• ForewordLast year, a young woman electrified a United Nations cause of death for teenage girls; the pressures that keepconsultation on climate change in Bonn, simply by asking 70 million adolescents out of school; exploitation, violentthe delegates, “How old will you be in 2050?” conflict and the worst kind of abuse at the hands of adults.The audience applauded. The next day, hundreds of It also examines the dangers posed by emerging trendsdelegates wore T-shirts emblazoned with that question – like climate change, whose intensifying effects in manyincluding the Chair, who admitted that in 2050 he would developing countries already undermine so many adoles-be 110, and not likely to see the results of our failure to cents’ well-being, and by labour trends, which reveal aact. The young woman’s message was clear: The kind of profound lack of employment opportunities for youngworld she will live in someday relies both on those who people, especially those in poor countries.inherit it and on those who bequeath it to them. Adolescence is not only a time of vulnerability, it is also anThe State of the World’s Children 2011 echoes and builds on age of opportunity. This is especially true when it comes tothis fundamental insight. Today, 1.2 billion adolescents stand adolescent girls. We know that the more education a girlat the challenging crossroads between childhood and the adult receives, the more likely she is to postpone marriage andworld. Nine out of ten of these young people live in the de- motherhood – and the more likely it is that her childrenveloping world and face especially profound challenges, from will be healthier and better educated. By giving all youngobtaining an education to simply staying alive – challenges people the tools they need to improve their own lives, andthat are even more magnified for girls and young women. by engaging them in efforts to improve their communities, we are investing in the strength of their societies.In the global effort to save children’s lives, we hear too littleabout adolescence. Given the magnitude of the threats to Through a wealth of concrete examples, The State ofchildren under the age of five, it makes sense to focus invest- the World’s Children 2011 makes clear that sustainablement there – and that attention has produced stunning suc- progress is possible. It also draws on recent research tocess. In the last 20 years, the number of children under five show that we can achieve that progress more quickly anddying every day from preventable causes has been cut by one cost-effectively by focusing first on the poorest childrenthird, from 34,000 in 1990 to around 22,000 in 2009. in the hardest-to-reach places. Such a focus on equity will help all children, including adolescents.Yet consider this: In Brazil, decreases in infant mortality be-tween 1998 and 2008 added up to over 26,000 children’s How can we delay? Right now, in Africa, a teenager weighslives saved – but in that same decade, 81,000 Brazilian the sacrifices she must make to stay in the classroom. An-adolescents, 15–19 years old, were murdered. Surely, we do other desperately tries to avoid the armed groups that maynot want to save children in their first decade of life only to force him to join. In South Asia, a pregnant young womanlose them in the second. waits, terrified, for the day when she will give birth alone.This report catalogues, in heart-wrenching detail, the array The young woman who asked the question in Bonn, alongof dangers adolescents face: the injuries that kill 400,000 of with millions of others, waits not only for an answer, butthem each year; early pregnancy and childbirth, a primary for greater action. By all of us. © UNICEF/NYHQ2010-0697/Markisz Anthony Lake Executive Director, UNICEF FOREWORD iii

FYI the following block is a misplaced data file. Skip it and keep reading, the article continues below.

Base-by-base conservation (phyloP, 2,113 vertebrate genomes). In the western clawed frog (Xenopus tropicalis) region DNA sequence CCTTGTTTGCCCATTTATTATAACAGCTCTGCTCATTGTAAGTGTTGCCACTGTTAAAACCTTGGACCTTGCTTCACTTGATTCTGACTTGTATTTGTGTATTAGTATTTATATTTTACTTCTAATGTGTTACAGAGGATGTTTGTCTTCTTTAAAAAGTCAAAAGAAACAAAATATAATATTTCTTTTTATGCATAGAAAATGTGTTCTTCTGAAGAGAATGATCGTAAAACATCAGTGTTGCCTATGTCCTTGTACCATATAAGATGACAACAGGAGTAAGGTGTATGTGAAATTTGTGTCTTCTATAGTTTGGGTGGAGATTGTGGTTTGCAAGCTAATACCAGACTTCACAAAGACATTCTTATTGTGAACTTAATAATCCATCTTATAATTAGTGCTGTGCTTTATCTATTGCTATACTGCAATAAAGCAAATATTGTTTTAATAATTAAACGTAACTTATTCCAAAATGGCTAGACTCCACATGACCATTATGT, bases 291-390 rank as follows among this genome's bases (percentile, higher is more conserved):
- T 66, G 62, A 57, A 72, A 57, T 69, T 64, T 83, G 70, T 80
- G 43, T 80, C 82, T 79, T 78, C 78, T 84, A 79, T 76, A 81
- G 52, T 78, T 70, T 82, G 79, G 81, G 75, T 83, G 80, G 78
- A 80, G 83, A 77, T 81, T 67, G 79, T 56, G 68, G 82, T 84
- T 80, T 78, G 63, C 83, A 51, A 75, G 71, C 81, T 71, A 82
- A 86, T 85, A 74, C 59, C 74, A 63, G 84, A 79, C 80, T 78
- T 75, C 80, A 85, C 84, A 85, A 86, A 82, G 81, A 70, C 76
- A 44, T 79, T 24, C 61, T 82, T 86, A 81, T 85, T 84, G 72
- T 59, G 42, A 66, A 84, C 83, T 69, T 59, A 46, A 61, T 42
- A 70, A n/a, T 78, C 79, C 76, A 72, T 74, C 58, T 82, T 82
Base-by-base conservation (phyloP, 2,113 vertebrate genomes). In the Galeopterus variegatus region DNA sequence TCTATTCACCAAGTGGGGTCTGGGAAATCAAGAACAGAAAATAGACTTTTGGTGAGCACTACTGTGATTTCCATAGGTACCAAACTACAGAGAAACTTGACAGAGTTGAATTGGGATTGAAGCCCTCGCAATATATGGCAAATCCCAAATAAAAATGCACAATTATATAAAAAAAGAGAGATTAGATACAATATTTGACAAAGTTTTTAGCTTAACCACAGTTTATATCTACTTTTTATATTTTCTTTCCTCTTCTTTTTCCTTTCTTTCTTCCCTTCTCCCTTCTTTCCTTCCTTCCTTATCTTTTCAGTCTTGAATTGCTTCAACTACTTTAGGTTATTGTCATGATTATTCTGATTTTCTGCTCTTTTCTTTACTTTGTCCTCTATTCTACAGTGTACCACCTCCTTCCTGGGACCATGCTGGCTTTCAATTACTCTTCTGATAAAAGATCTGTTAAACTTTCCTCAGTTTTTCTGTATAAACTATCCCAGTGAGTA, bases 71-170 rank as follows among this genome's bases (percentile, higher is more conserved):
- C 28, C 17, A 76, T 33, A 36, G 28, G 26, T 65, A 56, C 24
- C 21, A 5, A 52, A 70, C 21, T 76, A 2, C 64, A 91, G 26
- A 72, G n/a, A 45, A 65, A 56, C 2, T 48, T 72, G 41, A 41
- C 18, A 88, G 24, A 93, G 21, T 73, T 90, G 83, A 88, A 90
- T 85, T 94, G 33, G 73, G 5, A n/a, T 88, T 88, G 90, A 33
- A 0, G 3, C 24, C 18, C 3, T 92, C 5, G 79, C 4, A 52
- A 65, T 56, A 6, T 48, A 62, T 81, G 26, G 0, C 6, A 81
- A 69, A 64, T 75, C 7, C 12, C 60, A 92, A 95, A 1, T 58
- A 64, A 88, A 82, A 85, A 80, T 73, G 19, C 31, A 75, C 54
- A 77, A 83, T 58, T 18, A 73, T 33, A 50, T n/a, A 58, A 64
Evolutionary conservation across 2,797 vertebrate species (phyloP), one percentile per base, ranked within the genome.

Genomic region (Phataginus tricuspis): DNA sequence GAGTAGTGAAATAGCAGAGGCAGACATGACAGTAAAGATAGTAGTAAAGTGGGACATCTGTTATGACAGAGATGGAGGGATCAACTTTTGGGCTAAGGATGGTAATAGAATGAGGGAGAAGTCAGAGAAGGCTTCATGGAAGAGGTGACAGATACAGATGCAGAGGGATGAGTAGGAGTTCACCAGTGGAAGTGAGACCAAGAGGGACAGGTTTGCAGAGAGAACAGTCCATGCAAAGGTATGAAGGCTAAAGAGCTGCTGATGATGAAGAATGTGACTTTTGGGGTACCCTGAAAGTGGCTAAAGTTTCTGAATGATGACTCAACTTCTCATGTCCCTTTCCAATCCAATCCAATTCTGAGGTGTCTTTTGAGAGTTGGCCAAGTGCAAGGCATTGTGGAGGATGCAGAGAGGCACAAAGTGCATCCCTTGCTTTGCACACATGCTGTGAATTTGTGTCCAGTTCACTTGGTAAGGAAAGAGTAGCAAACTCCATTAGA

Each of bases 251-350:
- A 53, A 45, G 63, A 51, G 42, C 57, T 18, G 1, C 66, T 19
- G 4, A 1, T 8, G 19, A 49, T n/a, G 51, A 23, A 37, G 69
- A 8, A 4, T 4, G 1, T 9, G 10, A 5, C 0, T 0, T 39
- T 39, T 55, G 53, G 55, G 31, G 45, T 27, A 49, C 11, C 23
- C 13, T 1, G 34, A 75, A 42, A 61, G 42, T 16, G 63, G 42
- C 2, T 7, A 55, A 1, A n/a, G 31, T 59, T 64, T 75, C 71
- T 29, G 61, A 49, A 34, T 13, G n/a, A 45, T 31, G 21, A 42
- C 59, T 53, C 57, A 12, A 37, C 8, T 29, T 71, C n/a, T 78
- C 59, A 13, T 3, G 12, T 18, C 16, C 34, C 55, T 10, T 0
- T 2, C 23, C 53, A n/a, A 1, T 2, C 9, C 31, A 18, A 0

• CONTENTS Acknowledgements ..............................................................................ii Panels COUNTRY Foreword Anthony Lake, Executive Director, UNICEF .......................................iii Haiti: Building back better together with young people .................. 5 Jordan: Ensuring productive work for youth .................................. 13 1 The Emerging Generation ....................................vi India: Risks and opportunities for the world’s largest national cohort of adolescents ............................................ 23 The complexities of defining adolescence .........................................8 Ethiopia: Gender, poverty and the challenge for adolescents ...... 35 Adolescents and adolescence in the international arena ...............12 Mexico: Protecting unaccompanied migrant adolescents............. 39 Ukraine: Establishing a protective environment 2 for vulnerable children ...................................................................... 44 Realizing the Rights of Adolescents ...........16 The Philippines: Strengthening the participation rights of adolescents ......................................................................... 48 Health in adolescence ....................................................................... 19 Survival and general health risks..................................................... 19 United States: The Campus Initiative – Advocating for children’s rights at colleges and universities ............................ 73 Nutritional status ............................................................................... 21 Sexual and reproductive health matters ......................................... 22 Côte d’Ivoire: Violent conflict and the vulnerability of adolescents .................................................................................... 77 HIV and AIDS ..................................................................................... 24 Adolescent-friendly health services ................................................. 26 TECHNOLOGY Education in adolescence ................................................................. 26 Gender and protection in adolescence............................................ 31 Digital natives and the three divides to bridge, by John Palfrey, Urs Gasser, Colin Maclay and Gerrit Beger........ 14 Violence and abuse ........................................................................... 31 Adolescent marriage ......................................................................... 33 Young people, mobile phones and the rights of adolescents, by Graham Brown ............................................................................. 36 Female genital mutilation/cutting .................................................... 33 Child labour ........................................................................................ 33 Digital safety for young people: Gathering information, creating new models and understanding Initiatives on gender and protection................................................ 34 existing efforts, by John Palfrey, Urs Gasser, 3 Colin Maclay and Gerrit Beger ......................................................... 50 Global Challenges for Adolescents ............. 40 Map Kibera and Regynnah’s empowerment, by Regynnah Awino and the Map Kibera ....................................... 70 Climate change and the environment ............................................. 42 Poverty, unemployment and globalization ..................................... 45 FOCUS ON Juvenile crime and violence ............................................................. 52 Early and late adolescence ................................................................. 6 Conflict and emergency settings ..................................................... 57 Demographic trends for adolescents: Ten key facts ...................... 20 4 Adolescent mental health: An urgent challenge for investigation and investment ..................................................... 27 Investing in Adolescents ..................................... 60 Inequality in childhood and adolescence in rich countries – Improve data collection and analysis .............................................. 63 Innocenti Report Card 9: The children left behind ......................... 30 Invest in education and training ...................................................... 64 Migration and children: A cause for urgent attention.................... 56 Institutionalize mechanisms for youth participation ...................... 68 Preparing adolescents for adulthood and citizenship .................... 66 A supportive environment ................................................................ 71 Addressing poverty and inequity ..................................................... 72 Working together for adolescent girls: The United Nations Adolescent Girls Task Force ............................................................. 75 Working together for adolescents.................................................... 75iv THE STATE OF THE WORLD’S CHILDREN 2011